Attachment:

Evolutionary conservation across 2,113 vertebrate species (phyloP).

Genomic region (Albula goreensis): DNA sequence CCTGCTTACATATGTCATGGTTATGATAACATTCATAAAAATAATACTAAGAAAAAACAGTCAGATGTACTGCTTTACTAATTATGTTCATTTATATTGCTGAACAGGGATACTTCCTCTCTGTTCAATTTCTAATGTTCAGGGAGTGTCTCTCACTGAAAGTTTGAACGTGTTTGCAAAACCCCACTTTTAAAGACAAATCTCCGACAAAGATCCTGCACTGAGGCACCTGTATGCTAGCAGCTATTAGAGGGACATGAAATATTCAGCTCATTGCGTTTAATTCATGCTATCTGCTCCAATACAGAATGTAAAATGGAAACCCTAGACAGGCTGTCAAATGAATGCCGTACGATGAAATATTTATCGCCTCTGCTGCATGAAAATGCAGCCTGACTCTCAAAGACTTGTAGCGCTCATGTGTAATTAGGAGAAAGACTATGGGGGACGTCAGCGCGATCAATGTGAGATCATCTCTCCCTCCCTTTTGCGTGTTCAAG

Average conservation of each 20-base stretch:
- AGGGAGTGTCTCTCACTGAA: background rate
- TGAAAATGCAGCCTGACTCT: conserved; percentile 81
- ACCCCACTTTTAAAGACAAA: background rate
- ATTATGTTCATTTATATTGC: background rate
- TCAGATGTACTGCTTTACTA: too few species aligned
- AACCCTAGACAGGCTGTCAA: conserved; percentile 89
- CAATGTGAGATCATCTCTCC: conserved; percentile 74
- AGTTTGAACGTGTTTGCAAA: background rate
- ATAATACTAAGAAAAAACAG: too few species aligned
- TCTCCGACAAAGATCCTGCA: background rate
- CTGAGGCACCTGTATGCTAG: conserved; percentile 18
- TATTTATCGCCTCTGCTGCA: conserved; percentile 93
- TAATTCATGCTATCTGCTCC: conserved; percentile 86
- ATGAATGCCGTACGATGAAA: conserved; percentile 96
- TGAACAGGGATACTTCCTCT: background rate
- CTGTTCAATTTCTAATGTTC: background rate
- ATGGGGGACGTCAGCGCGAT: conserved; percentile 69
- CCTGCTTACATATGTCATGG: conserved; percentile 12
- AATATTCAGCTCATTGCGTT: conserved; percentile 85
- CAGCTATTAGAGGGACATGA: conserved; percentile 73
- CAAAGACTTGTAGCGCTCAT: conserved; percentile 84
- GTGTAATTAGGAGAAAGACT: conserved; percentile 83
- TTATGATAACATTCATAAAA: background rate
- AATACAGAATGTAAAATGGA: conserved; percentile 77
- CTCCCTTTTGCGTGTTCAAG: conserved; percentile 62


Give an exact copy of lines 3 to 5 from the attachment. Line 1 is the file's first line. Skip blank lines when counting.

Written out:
Average conservation of each 20-base stretch:
- AGGGAGTGTCTCTCACTGAA: background rate
- TGAAAATGCAGCCTGACTCT: conserved; percentile 81